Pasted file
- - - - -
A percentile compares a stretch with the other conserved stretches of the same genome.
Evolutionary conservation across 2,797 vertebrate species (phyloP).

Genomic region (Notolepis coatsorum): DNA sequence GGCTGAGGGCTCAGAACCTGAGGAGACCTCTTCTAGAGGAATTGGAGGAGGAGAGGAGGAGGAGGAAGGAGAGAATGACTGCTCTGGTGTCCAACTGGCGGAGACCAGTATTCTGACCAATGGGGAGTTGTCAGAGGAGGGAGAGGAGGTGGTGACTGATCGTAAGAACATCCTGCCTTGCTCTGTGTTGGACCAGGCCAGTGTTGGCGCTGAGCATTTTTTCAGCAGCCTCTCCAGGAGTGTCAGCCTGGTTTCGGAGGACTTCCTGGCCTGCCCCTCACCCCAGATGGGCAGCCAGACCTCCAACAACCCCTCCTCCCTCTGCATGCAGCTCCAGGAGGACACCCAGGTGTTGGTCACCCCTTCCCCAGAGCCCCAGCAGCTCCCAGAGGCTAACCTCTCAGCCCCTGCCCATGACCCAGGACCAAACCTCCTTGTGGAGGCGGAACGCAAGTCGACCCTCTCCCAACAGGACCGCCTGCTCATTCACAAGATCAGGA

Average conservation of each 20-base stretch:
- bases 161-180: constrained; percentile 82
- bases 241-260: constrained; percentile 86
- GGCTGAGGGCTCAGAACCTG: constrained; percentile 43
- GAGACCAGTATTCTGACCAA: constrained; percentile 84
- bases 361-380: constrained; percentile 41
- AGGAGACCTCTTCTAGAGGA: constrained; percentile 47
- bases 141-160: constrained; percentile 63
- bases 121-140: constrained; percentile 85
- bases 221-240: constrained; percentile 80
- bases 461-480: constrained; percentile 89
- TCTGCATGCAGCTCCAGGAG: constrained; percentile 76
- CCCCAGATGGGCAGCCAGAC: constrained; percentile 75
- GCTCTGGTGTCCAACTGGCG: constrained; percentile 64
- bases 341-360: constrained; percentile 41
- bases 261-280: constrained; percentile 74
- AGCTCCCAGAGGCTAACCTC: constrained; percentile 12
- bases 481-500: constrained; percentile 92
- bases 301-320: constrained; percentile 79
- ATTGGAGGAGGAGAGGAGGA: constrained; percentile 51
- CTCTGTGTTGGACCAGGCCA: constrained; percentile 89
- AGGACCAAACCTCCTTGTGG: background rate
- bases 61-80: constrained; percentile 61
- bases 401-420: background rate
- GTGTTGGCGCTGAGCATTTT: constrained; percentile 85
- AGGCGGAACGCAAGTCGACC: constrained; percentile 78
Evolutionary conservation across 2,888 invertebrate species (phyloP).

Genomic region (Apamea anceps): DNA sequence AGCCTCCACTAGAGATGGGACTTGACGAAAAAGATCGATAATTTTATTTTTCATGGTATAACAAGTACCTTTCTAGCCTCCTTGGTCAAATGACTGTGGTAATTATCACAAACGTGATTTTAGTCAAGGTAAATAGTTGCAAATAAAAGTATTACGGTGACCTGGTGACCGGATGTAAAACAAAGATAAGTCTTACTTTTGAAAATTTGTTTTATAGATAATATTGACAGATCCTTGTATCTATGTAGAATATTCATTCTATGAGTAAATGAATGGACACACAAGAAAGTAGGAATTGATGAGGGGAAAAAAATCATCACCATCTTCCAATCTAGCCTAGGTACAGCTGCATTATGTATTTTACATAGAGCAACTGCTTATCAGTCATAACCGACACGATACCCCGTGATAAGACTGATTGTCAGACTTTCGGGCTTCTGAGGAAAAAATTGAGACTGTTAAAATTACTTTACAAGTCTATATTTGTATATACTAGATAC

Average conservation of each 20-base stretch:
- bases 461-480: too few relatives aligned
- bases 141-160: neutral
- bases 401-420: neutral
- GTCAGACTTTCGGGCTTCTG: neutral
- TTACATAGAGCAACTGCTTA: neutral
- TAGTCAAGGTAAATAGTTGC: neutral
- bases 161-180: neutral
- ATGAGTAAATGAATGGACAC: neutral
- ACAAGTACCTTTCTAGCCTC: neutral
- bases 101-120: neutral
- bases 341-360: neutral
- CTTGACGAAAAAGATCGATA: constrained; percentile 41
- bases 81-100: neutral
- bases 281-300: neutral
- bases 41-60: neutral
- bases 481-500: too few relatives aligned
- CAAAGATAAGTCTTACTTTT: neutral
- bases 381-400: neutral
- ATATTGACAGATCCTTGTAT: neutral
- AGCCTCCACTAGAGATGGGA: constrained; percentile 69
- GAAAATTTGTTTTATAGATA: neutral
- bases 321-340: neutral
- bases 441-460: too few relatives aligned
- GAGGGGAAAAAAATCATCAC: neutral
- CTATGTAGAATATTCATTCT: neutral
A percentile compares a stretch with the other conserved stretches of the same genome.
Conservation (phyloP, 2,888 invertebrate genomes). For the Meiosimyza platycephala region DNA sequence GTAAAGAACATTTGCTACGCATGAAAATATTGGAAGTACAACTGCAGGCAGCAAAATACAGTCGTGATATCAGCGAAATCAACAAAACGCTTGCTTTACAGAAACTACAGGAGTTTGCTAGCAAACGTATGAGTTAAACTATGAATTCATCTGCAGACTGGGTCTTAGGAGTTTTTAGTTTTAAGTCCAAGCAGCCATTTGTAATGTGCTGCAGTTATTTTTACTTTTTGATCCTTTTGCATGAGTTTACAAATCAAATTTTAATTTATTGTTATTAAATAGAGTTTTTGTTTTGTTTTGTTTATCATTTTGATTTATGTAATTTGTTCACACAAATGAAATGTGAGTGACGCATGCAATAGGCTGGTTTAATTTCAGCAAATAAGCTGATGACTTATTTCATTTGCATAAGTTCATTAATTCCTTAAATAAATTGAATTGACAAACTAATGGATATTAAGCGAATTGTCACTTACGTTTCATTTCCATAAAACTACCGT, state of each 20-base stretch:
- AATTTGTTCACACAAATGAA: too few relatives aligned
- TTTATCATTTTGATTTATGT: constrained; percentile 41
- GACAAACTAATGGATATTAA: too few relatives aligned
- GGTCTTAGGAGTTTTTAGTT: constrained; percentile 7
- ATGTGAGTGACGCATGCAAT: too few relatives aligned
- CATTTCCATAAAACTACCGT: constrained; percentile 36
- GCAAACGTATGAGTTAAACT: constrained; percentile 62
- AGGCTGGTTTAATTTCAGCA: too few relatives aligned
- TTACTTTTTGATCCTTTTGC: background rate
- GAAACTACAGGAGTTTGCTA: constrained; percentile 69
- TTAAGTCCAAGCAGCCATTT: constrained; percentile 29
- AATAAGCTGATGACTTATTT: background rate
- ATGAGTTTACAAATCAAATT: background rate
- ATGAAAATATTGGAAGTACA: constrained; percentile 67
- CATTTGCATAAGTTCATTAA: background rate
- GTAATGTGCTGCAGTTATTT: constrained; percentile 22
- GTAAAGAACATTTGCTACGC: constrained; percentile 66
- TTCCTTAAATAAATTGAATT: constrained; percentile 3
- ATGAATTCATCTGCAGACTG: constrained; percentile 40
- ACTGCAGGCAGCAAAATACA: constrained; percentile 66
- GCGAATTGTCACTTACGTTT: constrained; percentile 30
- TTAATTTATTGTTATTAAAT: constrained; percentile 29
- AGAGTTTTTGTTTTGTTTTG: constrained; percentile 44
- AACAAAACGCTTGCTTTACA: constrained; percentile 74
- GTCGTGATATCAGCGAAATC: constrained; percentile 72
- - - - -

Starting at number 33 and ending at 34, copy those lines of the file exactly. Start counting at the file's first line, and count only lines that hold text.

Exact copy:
- bases 461-480: too few relatives aligned
- bases 141-160: neutral